Parkinson’s disease affects approximately 500,000 people in the United States and costs the economy billions of dollars annually. Parkinson’s disease is a complicated and progressive disorder that affects the nervous system; causing issues throughout the body.  Although there is no cure for the disease, there are a number of medications and lifestyle changes that can accommodate the symptoms. In order to better understand the treatments, it is important to first understand the disease.

What is Parkinson’s Disease?

Parkinson’s disease affects specific nerve cells in the brain responsible for the production of dopamine.  Dopamine is the neurotransmitter that carries messages from the brain to the muscles in your body, ensuring movement is fluid and efficient. Parkinson’s causes those nerve cells to breakdown. As the body receives less and less dopamine, muscles throughout the body struggle to function, eliciting stiffness, tremors, weakness, and slow movement. The disease makes muscles rigid; therefore, changes in speech and difficulty walking are also typical characteristics.  There is no cure for Parkinson’s disease, although there are options available to help relieve symptoms.

Types of Food Help the Body and Mind

Aside from prescribed medication, people with Parkinson’s have specific nutritional needs.  Eating the right balance of vitamins and nutrients can help maintain the body while supporting the aging mind.  Sustaining a low-fat, low-sugar diet with plenty of fruits, vegetables, and whole-grains is essential, regardless of any diseases. Eating healthy, organic foods can reduce overall toxicity in the body.  Following these guidelines will help support heart, brain, and muscle functions as you age:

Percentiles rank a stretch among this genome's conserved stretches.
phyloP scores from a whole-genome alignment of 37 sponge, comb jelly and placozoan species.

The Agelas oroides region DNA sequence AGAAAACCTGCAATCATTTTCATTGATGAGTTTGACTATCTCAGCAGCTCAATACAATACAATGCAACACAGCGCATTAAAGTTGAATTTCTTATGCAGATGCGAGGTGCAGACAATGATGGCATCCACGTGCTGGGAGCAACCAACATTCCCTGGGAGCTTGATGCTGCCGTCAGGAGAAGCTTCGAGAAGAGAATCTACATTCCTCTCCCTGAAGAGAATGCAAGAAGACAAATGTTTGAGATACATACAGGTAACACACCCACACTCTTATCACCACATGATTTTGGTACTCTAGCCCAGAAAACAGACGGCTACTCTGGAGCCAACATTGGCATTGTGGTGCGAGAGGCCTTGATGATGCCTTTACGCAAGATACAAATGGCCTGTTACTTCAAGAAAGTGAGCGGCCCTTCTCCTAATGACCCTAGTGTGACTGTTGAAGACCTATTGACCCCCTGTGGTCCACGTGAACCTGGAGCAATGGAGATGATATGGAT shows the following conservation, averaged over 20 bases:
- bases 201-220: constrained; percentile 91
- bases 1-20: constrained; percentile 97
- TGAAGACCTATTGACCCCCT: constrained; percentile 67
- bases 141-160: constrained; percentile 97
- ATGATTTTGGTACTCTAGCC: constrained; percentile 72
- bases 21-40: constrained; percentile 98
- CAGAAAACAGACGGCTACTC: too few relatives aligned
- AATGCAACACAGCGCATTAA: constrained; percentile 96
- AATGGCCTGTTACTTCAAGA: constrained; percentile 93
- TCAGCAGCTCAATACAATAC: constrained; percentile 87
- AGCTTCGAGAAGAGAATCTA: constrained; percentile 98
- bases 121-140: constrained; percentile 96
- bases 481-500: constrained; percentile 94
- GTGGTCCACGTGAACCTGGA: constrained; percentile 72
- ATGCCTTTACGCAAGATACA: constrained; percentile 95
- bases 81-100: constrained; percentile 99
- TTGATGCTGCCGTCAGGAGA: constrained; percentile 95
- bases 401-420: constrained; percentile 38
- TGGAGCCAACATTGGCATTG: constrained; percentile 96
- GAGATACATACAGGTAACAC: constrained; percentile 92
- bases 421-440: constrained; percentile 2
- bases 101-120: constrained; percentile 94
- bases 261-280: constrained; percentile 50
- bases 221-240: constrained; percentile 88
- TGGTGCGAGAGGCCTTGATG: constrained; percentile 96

• Variety is important. Mixing up your meals to include items from each food group will guarantee diversity in the vitamins and minerals you receive.
  • Eat high-fiber vegetables to aid healthy digestion. Dried beans, bran, cereals, fresh fruit, and rice are good examples.
  • Replace enriched items with whole-grain foods.
  • Avoid sugary foods and drinks to strengthen the immune system.
  • Avoid sodium. Salty foods put strain on the circulatory system.
  • Seek out foods that are low in saturated fat, trans fat, and cholesterol.
  • Use protein modestly. Excessive protein can interfere with some Parkinson’s medication; eating dairy and fish can provide healthy protein plus nutrients.
  • Drink lots of filtered water (at least eight 8 oz/day).

A diet that is rich in the foods listed above can help anyone maintain a healthy lifestyle, regardless of any present illness. Those living with Parkinson’s disease benefit from this diet even more by strengthening body and mind despite the destructive effects of the disease. There are a number of other dietary and lifestyle changes that can help combat common symptoms as well.


Easing Queasiness

People with Parkinson’s disease often struggle with swallowing or chewing and many medications have side effects that cause uneasiness. Nausea, uneasiness, diarrhea, constipation, and loss of appetite are all symptoms commonly associated with medications used to treat Parkinson’s. Here are a few guidelines to keep in mind:

  • Drink clear and ice-cold drinks with little to no sugar
  • Avoid orange and grapefruit juice
  • Sip beverages, do not gulp or guzzle them down